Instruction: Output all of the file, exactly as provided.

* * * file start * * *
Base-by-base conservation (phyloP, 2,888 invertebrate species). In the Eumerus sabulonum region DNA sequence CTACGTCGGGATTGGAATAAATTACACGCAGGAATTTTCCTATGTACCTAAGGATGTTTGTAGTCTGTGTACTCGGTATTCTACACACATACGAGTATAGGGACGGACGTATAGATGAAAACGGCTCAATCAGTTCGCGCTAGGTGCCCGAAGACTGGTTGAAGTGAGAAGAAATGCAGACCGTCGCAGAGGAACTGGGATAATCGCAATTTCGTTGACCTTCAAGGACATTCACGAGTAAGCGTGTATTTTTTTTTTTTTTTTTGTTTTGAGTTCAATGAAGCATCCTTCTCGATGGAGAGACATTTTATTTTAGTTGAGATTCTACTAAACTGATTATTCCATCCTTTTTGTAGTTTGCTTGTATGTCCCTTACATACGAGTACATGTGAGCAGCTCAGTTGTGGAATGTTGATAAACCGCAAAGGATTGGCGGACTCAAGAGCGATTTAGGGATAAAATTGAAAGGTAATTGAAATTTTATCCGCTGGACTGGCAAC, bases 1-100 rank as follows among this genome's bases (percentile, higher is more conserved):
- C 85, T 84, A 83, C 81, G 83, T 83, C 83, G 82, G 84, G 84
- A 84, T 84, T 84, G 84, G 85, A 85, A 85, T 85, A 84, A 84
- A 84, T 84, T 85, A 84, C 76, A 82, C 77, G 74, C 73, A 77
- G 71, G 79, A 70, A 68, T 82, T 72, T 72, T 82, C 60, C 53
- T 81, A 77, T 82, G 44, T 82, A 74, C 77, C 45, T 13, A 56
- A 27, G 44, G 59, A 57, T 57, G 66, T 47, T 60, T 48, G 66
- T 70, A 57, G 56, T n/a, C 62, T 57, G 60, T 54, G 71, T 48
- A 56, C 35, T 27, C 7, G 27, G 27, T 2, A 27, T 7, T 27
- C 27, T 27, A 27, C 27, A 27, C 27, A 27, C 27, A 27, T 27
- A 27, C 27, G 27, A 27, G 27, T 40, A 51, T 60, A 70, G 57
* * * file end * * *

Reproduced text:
Base-by-base conservation (phyloP, 2,888 invertebrate species). In the Eumerus sabulonum region DNA sequence CTACGTCGGGATTGGAATAAATTACACGCAGGAATTTTCCTATGTACCTAAGGATGTTTGTAGTCTGTGTACTCGGTATTCTACACACATACGAGTATAGGGACGGACGTATAGATGAAAACGGCTCAATCAGTTCGCGCTAGGTGCCCGAAGACTGGTTGAAGTGAGAAGAAATGCAGACCGTCGCAGAGGAACTGGGATAATCGCAATTTCGTTGACCTTCAAGGACATTCACGAGTAAGCGTGTATTTTTTTTTTTTTTTTTGTTTTGAGTTCAATGAAGCATCCTTCTCGATGGAGAGACATTTTATTTTAGTTGAGATTCTACTAAACTGATTATTCCATCCTTTTTGTAGTTTGCTTGTATGTCCCTTACATACGAGTACATGTGAGCAGCTCAGTTGTGGAATGTTGATAAACCGCAAAGGATTGGCGGACTCAAGAGCGATTTAGGGATAAAATTGAAAGGTAATTGAAATTTTATCCGCTGGACTGGCAAC, bases 1-100 rank as follows among this genome's bases (percentile, higher is more conserved):
- C 85, T 84, A 83, C 81, G 83, T 83, C 83, G 82, G 84, G 84
- A 84, T 84, T 84, G 84, G 85, A 85, A 85, T 85, A 84, A 84
- A 84, T 84, T 85, A 84, C 76, A 82, C 77, G 74, C 73, A 77
- G 71, G 79, A 70, A 68, T 82, T 72, T 72, T 82, C 60, C 53
- T 81, A 77, T 82, G 44, T 82, A 74, C 77, C 45, T 13, A 56
- A 27, G 44, G 59, A 57, T 57, G 66, T 47, T 60, T 48, G 66
- T 70, A 57, G 56, T n/a, C 62, T 57, G 60, T 54, G 71, T 48
- A 56, C 35, T 27, C 7, G 27, G 27, T 2, A 27, T 7, T 27
- C 27, T 27, A 27, C 27, A 27, C 27, A 27, C 27, A 27, T 27
- A 27, C 27, G 27, A 27, G 27, T 40, A 51, T 60, A 70, G 57